The Dude abides... Next up is one of my all-time favorite movies, "The Big Lebowski" on July 6 and 7. This is one of the Coen Brothers' best films and one of Jeff Bridges best performances. Joel and Ethan Coen claim that they want "The Big Lebowski" to be a 90’s version of Raymond Chandler’s gumshoe mysteries. So they set their film in LA, have a voice over narration, and offer an eccentric array of duplicitous characters. But the Coens can’t resist tweaking genre expectations. As a result we get a laid back pothead instead of a hard boiled private eye and a voice over track delivered by a cowboy filled with prairie wisdom rather than a city slicker full of cynical observations. As with all the Coens’ films, "The Big Lebowski" is impeccably crafted with fine work from cinematographer Roger Deakins and production designer Rick Henrichs. One of the highlights of the film is a dream sequence that combines equal parts Salvador Dali, Busby Berkeley and bowling erotica. Wait a minute is that a contradiction in terms? Plus there are great moments of Coen absurdity like a gang of German nihilists who toss a marmot into the Dude’s bath as a means of torture.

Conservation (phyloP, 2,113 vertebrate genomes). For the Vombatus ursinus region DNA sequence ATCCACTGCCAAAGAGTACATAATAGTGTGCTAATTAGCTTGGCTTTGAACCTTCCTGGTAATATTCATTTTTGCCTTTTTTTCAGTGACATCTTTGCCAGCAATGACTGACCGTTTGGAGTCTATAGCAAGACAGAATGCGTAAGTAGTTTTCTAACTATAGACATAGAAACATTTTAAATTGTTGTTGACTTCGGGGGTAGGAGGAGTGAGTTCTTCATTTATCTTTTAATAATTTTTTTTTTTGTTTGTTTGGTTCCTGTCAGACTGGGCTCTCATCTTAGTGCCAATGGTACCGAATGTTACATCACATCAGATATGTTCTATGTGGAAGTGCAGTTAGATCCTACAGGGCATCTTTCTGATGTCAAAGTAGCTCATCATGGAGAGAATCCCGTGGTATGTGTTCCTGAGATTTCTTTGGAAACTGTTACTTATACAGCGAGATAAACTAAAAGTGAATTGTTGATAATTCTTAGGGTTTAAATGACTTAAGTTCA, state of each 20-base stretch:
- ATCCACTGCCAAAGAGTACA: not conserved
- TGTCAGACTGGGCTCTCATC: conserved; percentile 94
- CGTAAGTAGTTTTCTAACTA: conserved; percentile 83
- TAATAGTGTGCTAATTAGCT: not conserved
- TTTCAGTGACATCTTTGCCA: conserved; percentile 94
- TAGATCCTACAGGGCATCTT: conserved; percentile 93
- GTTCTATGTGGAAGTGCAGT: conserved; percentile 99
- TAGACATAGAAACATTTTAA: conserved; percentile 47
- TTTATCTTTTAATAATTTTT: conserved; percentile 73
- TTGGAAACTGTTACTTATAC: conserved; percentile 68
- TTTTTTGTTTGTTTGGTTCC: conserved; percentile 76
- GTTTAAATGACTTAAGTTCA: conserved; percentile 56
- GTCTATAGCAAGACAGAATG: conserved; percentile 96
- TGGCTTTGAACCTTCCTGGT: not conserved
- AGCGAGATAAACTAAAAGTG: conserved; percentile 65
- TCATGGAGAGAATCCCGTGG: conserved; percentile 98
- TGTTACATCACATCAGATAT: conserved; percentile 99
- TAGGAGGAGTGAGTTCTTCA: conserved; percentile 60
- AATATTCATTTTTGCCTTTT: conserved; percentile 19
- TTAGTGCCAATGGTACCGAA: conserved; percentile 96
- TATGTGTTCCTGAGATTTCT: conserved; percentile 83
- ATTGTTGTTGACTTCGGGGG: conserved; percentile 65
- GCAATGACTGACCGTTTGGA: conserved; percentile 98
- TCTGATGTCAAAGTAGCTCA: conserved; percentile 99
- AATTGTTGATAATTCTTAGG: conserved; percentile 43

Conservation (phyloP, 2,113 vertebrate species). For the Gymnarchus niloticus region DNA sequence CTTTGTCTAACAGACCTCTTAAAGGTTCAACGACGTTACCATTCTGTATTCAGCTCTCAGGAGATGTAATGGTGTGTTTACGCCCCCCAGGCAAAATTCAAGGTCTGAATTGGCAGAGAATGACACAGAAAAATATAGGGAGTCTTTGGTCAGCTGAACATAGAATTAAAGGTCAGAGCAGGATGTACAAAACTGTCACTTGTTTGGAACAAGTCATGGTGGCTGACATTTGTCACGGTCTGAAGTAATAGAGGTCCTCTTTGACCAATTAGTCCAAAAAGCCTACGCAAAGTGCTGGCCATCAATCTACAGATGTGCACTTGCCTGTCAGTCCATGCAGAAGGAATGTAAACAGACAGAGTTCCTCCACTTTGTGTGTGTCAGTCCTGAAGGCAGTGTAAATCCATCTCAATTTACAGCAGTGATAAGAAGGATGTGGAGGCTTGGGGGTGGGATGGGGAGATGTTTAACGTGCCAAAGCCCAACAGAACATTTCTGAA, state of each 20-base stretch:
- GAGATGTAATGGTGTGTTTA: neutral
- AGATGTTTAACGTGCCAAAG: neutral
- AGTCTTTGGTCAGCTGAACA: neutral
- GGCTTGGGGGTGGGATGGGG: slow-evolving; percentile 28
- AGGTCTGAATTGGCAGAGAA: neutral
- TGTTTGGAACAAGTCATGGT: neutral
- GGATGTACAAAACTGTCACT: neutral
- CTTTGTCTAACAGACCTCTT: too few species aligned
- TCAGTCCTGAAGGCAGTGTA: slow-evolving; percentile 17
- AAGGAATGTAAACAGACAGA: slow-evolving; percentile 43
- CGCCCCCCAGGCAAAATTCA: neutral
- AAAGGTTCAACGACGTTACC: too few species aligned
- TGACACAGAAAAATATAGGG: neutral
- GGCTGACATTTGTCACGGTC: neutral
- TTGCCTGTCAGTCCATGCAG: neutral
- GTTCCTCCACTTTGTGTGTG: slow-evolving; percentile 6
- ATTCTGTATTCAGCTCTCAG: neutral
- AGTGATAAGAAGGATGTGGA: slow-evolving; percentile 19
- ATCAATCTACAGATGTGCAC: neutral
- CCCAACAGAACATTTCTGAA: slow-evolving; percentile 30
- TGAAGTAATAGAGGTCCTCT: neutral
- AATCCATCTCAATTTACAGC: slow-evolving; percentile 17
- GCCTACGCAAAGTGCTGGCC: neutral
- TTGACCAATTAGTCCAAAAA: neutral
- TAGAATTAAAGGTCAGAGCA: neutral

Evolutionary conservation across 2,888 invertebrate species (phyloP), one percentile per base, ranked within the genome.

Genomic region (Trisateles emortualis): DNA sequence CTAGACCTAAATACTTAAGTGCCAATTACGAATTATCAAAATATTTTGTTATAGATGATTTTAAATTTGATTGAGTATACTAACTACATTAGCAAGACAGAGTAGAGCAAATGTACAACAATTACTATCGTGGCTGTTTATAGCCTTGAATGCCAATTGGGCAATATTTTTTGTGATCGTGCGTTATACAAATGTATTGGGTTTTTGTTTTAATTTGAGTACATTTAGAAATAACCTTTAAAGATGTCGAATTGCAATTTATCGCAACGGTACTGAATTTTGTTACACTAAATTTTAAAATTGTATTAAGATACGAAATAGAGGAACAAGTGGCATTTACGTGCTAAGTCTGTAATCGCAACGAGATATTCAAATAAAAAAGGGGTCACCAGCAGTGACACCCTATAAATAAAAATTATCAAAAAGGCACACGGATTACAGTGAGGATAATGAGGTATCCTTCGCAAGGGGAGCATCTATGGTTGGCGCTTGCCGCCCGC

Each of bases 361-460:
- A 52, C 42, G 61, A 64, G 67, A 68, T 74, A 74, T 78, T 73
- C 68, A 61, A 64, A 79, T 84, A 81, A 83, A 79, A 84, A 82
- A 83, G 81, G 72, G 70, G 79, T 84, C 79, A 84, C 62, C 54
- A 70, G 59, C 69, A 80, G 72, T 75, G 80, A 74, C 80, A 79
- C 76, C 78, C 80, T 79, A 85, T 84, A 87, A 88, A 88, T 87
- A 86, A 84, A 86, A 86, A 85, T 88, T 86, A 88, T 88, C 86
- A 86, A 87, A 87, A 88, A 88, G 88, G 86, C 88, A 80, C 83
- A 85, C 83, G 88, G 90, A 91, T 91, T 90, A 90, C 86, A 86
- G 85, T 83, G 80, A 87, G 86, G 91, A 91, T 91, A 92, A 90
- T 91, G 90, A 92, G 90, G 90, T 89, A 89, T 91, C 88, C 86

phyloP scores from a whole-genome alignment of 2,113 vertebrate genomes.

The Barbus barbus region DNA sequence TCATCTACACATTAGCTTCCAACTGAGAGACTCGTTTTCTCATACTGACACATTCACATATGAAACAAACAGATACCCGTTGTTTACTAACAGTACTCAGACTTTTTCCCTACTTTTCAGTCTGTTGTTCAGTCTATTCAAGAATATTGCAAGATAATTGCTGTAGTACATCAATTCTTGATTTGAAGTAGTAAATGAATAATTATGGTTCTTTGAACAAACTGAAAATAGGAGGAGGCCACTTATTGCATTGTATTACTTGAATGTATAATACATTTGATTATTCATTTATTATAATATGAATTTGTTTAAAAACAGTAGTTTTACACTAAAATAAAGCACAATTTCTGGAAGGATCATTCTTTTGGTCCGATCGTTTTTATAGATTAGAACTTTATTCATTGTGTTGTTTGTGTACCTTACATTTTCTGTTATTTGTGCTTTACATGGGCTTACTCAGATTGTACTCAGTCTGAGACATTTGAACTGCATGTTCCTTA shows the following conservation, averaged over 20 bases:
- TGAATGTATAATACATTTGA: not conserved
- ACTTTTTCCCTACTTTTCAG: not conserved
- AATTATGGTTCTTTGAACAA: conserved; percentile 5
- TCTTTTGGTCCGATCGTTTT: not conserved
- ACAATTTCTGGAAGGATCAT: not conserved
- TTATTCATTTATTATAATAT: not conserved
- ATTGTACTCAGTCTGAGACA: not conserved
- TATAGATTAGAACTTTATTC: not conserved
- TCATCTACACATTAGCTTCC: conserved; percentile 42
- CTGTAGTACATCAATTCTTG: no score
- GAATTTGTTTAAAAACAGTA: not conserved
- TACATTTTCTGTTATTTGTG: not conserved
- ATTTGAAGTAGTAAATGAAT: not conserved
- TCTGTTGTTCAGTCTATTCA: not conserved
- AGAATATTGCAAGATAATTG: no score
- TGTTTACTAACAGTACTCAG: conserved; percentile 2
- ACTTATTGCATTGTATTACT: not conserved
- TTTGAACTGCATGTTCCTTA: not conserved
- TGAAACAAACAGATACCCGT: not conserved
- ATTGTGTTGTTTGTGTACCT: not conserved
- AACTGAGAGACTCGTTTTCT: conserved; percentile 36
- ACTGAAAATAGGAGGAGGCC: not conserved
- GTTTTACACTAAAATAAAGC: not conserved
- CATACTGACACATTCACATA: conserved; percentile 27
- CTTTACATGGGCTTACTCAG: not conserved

The midnight movies go classy on July 13 and 14 (Comic-Con weekend) with Alfred Hitchcock's "Rear Window." This claustrophobic thriller serves up Jimmy Stewart in a wheelchair, a luscious Grace Kelly, a menacing Raymond Burr, and a wisecracking Thelma Ritter. This film is even better on a big screen. The film contains one of cinema's sexiest screen kisses ever.
Spoons! Yes! Tommy Wiseau and "The Room" back for one night, Friday, July 20. Possibly the best worst movie ever made, "The Room" provides such bad but earnest filmmaking that you can't help but laugh. The film has a cult following and audiences have a whole routine designed to highlight and play off of the most absurd elements in the film from mismatched cuts to atrocious dialogue. Bring spoons and a football. This has to be seen to be believed and is much better with an audience.